In turn, Ukraine’s Commander-in-Chief, Valeriy Zaluzhnyi, gave a large press conference on the topic of mobilization on 26 December 2023. The fact that it was his first press conference since the beginning of the full-scale invasion indicates the issue’s significance. Zaluzhnyi emphasized that mobilization is needed to enlarge the armed forces, ensure rotations, and conduct planned operations. It is also a response to Russia’s ongoing mobilization. https://euromaidanpress.com/2023/12/26/ukraines-commander-in-chief-addresses-mobilization-and-frontline-situation-in-briefing/?swcfpc=1
Zaluzhnyi also mentioned that the General Staff lacks the right to legislative initiative and has not submitted any documents to the government. The government and parliament are responsible for preparing a legal framework for mobilization and providing resources, while the army’s function is only to fight, Zaluzhnyi said.
In an interview with the Financial Times, the head of the Ukrainian military intelligence, Kyrylo Budanov, supported the mobilization reform, saying, “It is impossible even to imagine that we will be able to do without mobilization.” According to him, there needs to be more personnel in the ranks of Ukrainian troops.
Budanov repeated the call of the Ukrainian Commander-in-Chief Zaluzhnyi to increase the number of recruits. During the conversation, he wanted to avoid making bold predictions for the current year, saying only that he hopes Ukraine’s success will be greater than Russia’s in 2024.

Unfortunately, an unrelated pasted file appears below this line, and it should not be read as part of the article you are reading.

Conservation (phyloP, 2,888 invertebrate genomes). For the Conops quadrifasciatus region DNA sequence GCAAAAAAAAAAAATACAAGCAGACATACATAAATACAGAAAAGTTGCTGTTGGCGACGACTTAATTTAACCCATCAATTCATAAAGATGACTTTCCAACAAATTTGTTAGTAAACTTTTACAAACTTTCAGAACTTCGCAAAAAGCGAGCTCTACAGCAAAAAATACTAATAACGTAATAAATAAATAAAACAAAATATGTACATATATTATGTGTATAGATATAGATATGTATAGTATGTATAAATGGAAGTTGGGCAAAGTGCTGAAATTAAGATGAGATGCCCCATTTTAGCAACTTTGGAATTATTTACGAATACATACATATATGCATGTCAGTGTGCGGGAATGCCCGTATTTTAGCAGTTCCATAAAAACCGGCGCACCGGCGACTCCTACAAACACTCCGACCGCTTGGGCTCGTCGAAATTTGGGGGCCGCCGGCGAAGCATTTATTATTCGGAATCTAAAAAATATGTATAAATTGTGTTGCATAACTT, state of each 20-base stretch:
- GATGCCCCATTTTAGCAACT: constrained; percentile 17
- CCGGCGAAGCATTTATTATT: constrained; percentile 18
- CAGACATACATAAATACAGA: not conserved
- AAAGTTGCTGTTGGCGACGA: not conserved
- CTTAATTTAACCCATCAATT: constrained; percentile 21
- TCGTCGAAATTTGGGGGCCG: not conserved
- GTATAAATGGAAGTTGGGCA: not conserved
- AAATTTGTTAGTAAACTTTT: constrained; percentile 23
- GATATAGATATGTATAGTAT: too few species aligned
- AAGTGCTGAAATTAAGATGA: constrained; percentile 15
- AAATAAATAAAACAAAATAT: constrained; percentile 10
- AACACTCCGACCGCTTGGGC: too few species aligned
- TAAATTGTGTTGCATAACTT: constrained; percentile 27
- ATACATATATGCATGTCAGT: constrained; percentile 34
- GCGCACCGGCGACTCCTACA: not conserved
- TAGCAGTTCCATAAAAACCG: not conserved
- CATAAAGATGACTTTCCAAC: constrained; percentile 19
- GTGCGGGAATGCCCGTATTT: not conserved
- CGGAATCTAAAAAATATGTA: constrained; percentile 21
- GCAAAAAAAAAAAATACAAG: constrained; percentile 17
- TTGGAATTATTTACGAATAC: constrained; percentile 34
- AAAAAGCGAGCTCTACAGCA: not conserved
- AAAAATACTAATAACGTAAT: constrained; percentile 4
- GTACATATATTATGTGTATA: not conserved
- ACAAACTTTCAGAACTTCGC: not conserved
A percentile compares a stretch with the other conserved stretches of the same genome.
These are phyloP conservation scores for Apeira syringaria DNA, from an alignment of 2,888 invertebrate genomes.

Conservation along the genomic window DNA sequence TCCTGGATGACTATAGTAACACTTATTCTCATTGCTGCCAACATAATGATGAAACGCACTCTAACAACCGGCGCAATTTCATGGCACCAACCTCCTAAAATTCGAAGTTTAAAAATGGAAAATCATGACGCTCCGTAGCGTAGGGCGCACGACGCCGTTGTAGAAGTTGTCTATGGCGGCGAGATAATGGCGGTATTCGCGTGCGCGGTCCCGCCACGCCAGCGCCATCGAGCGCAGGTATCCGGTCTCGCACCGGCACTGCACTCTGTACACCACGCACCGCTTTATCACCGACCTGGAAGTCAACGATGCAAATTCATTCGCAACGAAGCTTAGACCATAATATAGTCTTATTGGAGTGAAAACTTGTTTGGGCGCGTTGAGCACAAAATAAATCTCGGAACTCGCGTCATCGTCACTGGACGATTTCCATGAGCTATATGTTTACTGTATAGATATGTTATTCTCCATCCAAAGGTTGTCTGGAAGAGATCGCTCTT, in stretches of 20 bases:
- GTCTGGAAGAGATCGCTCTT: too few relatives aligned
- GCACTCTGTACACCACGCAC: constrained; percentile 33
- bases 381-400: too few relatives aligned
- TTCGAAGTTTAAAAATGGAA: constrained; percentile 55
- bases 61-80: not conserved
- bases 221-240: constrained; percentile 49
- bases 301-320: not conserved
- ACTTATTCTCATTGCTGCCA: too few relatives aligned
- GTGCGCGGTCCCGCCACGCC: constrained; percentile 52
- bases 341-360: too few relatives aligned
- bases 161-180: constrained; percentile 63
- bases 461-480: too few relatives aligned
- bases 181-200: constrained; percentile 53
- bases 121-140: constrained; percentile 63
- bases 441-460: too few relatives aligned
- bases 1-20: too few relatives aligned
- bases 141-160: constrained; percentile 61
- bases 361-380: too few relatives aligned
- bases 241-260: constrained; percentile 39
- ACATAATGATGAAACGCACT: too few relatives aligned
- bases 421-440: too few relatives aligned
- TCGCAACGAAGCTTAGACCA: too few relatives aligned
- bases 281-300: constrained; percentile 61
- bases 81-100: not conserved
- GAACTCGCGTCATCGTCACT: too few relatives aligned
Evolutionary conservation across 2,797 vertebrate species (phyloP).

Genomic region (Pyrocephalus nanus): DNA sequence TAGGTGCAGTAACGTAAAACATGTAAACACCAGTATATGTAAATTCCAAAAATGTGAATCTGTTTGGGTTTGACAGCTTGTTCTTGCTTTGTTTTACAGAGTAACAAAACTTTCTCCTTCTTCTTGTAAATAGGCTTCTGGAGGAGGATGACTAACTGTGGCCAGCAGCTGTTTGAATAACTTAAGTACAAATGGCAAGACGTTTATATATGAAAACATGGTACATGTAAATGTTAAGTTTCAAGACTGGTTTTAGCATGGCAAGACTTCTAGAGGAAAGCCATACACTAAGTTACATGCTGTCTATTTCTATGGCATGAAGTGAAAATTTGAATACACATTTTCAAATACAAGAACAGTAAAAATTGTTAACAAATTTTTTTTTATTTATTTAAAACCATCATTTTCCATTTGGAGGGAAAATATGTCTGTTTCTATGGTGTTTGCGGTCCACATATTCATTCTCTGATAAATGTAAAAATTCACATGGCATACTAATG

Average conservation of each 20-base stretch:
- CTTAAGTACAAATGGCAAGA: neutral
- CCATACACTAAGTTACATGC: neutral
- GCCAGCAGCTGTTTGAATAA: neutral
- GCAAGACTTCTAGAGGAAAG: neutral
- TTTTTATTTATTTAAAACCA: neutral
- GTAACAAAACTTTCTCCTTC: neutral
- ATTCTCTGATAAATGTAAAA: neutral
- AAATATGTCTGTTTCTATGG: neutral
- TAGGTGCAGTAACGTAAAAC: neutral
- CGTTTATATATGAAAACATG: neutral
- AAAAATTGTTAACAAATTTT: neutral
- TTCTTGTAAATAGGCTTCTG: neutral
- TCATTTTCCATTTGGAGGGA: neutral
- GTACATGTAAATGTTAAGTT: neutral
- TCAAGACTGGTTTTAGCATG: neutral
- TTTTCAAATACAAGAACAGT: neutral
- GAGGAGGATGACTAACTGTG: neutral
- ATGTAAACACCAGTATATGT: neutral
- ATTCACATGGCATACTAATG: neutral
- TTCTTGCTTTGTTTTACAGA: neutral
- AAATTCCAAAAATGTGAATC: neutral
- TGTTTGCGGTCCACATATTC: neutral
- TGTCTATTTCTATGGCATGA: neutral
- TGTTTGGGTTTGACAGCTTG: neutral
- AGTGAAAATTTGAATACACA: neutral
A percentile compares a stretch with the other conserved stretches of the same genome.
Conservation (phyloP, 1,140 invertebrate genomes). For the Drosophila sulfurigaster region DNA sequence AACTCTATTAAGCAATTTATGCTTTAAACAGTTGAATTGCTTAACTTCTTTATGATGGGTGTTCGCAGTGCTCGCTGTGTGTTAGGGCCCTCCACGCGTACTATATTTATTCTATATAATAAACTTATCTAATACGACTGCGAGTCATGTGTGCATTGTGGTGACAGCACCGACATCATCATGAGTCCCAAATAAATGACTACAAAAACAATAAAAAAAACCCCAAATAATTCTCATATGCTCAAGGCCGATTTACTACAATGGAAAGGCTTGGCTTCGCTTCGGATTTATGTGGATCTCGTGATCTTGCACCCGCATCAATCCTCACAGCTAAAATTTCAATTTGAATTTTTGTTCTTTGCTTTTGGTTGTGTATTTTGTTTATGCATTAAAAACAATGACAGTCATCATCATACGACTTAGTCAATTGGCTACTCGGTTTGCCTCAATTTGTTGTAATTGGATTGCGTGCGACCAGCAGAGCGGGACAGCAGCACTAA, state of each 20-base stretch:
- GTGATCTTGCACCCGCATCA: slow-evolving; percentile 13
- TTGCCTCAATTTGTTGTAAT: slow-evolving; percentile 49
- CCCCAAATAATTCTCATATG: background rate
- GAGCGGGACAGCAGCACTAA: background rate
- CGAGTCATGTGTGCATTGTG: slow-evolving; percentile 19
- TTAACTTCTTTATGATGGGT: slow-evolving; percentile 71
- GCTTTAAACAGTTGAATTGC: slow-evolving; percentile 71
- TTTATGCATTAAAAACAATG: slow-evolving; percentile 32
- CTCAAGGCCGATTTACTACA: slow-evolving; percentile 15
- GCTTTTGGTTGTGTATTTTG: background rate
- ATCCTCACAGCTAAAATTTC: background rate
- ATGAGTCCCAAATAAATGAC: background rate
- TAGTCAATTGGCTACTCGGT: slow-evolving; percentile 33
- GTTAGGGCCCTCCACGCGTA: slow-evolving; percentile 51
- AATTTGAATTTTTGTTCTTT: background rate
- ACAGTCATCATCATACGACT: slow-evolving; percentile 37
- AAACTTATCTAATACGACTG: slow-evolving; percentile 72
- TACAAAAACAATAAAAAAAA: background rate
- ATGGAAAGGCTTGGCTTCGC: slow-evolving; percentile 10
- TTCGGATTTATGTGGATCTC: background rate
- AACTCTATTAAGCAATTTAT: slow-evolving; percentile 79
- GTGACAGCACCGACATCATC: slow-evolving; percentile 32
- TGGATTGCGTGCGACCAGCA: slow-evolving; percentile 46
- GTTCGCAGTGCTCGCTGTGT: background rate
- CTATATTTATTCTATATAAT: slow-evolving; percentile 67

Deputy Minister of Defense Nataliia Kalmykova said on TV that approving the new mobilization law is “a matter of weeks.” Its implementation is expected to begin in about a month. She also said the Ministry of Defense is already preparing drafts of decrees necessary to implement the law after its adoption. However, the new version of the law has yet to be submitted to the parliament by the Cabinet, and it is unclear whether MPs will vote for it within the mentioned terms.
Lawmakers already discussed the new law with Kalmykova for several days during the committee meeting before the Cabinet withdrew it for finalization on 11 January 2024. Ukraine’s Commander-in-Chief Valeriy Zaluzhyi and Minister of Defense Rustem Umerov were also at the committee meetings, one of the participants told Ukrainska Pravda.
While parliament and government prepare the law’s final version, servicemen of various ranks are addressing the society, saying that Ukrainians should already start preparing for full-scale mobilization.
Trying to handle the shortage of staff in the army, the government launched a new recruiting campaign in November 2023 in cooperation with job-search platforms. Within the program, every recruit can freely choose the unit and position where he wants to serve. This is the program’s benefit compared to mobilization since the mobilized soldier would be sent not where he wants but where the enlistment office decides.
In the last three months, dozens of thousands of Ukrainians submitted applications to join the army, mostly elite units, according to job-search platforms. It is expected that as soon as the new mobilization law is adopted, the number of recruits participating in this program will further increase.